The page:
Google Nexus 7 — I’m impressed
The simple sleeve with a splash of colour covers a snazzy black box that telegraphs what you find inside..a simple black slab of scratch resistant Corning glass..not Gorilla glass so it might be worthwhile to invest in a screen protector. The lens of the front facing 1.2MP camera is centered at the top and the screen is set off by a silver border.
The back is textured plastic that looks and feels a bit like leather..it feels good in the hand. You will notice aside from the ASUS and Google logos the speaker grill is the only other feature of the back panel. No rear facing camera..obviously to keep the price down. Frankly I have never seen the need for a back camera on a tablet especially since most are pretty crummy anyway. On the bottom you will find a micro-USB port and a standard headset jack. Power and volume controls are on the right hand side.
After powering up the Nexus 7 the setup took less than a minute..Once I connected to my WiFi network I found my Google username was already linked to the device and all ity took was my password and I was ready to enjoy the niceness that is Android 4.1 Jelly Bean. The home screen looked really nice on the 1280 x 800 IPS display..at 216ppi pixel density although I found the standard brightness a bit low so I jacked it up a bit..I guess I will pay in battery life. The rest of the specs are also pretty impressive..Tegra 3 quad-core SoC, 1GB RAM, NFC, Bluetooth, Wi-Fi N, USB and 8GB/16GB of storage. There is no external storage which is why I paid $50 extra for $2.50 worth of extra memory to get the 16Gb version..The 8Gb version comes with less than 6Gb of available storage..that can disappear pretty fast if you start adding books, music and videos.
Jelly Bean is impressive..the look isn’t all that different than stock Ice Cream Sandwich but performance is impressive..The major changes are in the underlying code, part of Google’s drive to make Android slicker and more enjoyable. From the beginning, Android devices have suffered from spotty performance and lag – an unfortunate side-effect of the sheer amount of work the OS has to do with multitasking apps and background tasks in Android. Jelly Bean solves this issue by placing additional load on the CPU whenever your finger touches the screen..sort of giving it a head start on what comes next. Navigation and scrolling speeds are vastly improved, rivalling iOS in terms of smoothness. Apps also load faster, and switching between running programs is near-instantaneous. Naturally, some of this is due to the fast Tegra 3 chipset. One oversight..the home screen will not rotate to landscape..fortunately there is already a workaround..a $2.99 app..Ultimate Rotation Control at the Play Store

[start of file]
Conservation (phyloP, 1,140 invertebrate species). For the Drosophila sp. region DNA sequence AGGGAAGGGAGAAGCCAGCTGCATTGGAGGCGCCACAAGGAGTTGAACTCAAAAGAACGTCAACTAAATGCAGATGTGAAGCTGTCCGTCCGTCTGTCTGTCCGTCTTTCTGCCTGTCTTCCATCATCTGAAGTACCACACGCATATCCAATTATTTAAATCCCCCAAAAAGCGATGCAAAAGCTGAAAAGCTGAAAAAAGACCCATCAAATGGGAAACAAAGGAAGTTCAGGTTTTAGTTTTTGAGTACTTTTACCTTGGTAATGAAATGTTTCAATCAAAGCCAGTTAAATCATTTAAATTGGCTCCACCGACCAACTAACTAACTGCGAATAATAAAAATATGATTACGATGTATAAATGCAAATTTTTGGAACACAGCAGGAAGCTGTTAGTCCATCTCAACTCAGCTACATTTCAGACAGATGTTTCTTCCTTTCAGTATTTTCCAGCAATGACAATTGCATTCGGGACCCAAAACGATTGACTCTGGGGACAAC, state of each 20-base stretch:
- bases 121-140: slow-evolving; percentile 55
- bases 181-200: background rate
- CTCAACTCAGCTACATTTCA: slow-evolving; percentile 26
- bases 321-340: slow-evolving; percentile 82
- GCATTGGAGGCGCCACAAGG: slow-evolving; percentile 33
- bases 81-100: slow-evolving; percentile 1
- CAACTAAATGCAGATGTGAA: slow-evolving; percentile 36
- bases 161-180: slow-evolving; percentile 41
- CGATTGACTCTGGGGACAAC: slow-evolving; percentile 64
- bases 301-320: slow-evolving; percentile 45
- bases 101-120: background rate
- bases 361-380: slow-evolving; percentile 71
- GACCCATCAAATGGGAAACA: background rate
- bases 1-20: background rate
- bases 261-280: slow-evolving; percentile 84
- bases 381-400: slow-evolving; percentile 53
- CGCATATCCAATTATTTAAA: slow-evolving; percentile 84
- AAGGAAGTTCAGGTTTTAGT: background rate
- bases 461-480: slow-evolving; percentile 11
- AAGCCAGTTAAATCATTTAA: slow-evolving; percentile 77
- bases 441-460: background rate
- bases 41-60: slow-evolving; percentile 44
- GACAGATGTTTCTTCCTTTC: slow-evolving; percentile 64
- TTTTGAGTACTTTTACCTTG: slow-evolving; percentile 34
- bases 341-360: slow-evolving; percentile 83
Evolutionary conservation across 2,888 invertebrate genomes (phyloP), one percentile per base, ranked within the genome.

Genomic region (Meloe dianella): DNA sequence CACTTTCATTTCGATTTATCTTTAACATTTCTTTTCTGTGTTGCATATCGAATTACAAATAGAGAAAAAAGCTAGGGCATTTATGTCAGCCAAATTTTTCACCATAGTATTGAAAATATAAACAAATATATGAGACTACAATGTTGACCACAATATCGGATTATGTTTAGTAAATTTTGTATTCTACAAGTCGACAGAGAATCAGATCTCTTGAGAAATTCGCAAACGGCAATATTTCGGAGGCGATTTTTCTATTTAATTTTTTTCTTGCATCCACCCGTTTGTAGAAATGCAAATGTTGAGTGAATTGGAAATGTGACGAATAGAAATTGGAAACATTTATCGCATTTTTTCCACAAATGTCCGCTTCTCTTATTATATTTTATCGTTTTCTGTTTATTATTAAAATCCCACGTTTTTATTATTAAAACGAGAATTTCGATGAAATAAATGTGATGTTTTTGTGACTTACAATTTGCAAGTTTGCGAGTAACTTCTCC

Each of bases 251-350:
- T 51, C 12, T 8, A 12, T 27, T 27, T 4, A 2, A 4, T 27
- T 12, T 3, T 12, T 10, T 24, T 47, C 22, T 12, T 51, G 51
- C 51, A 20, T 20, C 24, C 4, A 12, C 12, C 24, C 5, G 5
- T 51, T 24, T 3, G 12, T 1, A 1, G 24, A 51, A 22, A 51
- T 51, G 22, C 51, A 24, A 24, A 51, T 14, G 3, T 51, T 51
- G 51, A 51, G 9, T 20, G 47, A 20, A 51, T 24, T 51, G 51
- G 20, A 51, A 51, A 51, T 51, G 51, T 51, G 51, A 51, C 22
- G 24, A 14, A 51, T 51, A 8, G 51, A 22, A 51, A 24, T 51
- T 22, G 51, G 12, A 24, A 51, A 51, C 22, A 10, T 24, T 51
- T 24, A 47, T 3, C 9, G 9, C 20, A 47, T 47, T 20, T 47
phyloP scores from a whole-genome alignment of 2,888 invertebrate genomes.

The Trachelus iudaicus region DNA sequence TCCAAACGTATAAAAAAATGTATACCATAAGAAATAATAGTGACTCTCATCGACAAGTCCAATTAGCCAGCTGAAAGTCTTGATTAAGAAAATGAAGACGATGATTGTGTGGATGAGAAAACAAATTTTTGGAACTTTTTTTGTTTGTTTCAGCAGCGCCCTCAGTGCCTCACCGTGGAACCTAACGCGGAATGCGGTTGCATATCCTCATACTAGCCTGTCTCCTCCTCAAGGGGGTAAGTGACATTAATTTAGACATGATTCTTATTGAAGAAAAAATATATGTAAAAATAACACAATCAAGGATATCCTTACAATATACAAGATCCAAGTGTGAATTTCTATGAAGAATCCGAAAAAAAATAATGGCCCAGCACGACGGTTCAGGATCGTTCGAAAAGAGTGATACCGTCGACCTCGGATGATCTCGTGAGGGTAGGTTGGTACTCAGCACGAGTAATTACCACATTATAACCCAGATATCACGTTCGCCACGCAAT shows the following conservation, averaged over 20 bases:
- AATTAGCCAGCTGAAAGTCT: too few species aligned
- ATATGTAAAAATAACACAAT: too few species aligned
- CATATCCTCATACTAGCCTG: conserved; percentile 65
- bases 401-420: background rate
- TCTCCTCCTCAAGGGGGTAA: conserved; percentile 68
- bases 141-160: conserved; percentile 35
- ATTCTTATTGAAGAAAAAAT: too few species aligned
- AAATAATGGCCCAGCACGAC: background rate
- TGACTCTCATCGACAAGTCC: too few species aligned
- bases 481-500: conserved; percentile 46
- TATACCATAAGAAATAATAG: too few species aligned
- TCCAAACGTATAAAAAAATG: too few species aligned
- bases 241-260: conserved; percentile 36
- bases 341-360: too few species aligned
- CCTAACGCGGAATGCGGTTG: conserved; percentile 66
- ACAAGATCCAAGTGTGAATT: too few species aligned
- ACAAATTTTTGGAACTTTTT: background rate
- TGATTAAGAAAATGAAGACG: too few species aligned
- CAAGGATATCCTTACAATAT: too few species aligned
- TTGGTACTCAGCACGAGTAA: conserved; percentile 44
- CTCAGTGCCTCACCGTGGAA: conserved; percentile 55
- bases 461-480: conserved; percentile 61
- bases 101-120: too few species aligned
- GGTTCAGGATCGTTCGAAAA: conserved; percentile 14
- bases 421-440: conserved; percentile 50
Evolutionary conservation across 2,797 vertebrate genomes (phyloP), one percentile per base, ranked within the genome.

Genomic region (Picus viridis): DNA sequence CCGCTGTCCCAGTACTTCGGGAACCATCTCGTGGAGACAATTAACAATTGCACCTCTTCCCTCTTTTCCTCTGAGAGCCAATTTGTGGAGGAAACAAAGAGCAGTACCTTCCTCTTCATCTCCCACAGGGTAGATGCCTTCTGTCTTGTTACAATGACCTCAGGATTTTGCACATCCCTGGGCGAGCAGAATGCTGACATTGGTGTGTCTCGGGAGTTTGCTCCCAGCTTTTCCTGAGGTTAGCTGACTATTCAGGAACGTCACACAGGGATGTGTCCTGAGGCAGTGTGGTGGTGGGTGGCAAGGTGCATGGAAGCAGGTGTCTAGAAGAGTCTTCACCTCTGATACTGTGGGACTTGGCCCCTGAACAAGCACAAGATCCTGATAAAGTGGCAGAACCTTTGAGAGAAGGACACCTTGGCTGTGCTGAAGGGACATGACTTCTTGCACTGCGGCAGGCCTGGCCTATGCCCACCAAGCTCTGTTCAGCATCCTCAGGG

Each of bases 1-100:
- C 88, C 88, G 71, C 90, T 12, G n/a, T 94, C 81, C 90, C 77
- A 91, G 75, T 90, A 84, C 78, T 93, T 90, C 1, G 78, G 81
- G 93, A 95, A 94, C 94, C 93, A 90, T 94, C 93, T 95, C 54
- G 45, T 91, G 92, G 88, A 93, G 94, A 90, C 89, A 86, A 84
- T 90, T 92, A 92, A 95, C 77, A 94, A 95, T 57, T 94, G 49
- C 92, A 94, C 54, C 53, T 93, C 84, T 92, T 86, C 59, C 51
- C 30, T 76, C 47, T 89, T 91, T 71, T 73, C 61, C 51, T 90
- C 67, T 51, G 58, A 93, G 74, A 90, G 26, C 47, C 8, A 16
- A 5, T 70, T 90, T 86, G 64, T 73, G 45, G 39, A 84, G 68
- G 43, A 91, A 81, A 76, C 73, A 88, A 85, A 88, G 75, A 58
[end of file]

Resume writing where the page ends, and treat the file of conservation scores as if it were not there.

Then there is Google’s answer to Apple’s Siri: Google Now. It essentially replaces the standard search function of Android, and allows you to browse the web for all kinds of content – using either text or speech. For example, voicing the question “Show me pictures of dogs” will bring up an entire page – correctly formatted as attractive thumbnail. “How old is Stephen Harper?” gives you his age and birth date – all spoken in perfect English.
Google Now has other tricks up it’s electronic sleeve. For example, if you have a meeting booked in your Google calendar which has an address attached to it, Google Now flashes up a card on the day of the appointment which shows the estimated journey time to that destination – it even warns you if traffic is looking heavy, allowing you time to seek out an alternative route.
Google Now monitors your web activity and searches to provide context-sensitive information; look up sports scores on a regular basis and Google Now will automatically display cards which show the latest scores for your favourite team. The more you use the web, the more Google Now learns about what kind of information you need at your fingertips. A bit creepy at first but kind of handy once you get used to it. Google Now will also send emails..but it seems to want to use Google Mail even though another client is set up as default..I couldn’t figure out how to make it use my default email account. Google Now also can’t control device functions such as opening apps as as well as Siri or third party assistants such as Vlingo.
While it is not perfect the Google Nexus 7 is clearly the best 7″ tablet you can buy. The Asus quality is there..it is fast, smooth and versatile to use and is the perfect size for those who want a portable tablet or a colour eReader. You can’t beat the price $209.99 for the 8Gb version and 259.99 for the 16Gb model(both are $10 less in the US). I chose and recommend the 16Gb version even though the $50 premium is a bit of a rip-off. The 16Gb model is currently sold out at the Google Play store, Staples and Best Buy..As of noon today July 25 there may be a few at some Future Shop outlets. The 8Gb model(available only at the Play Store) ships in 3 to 5 days.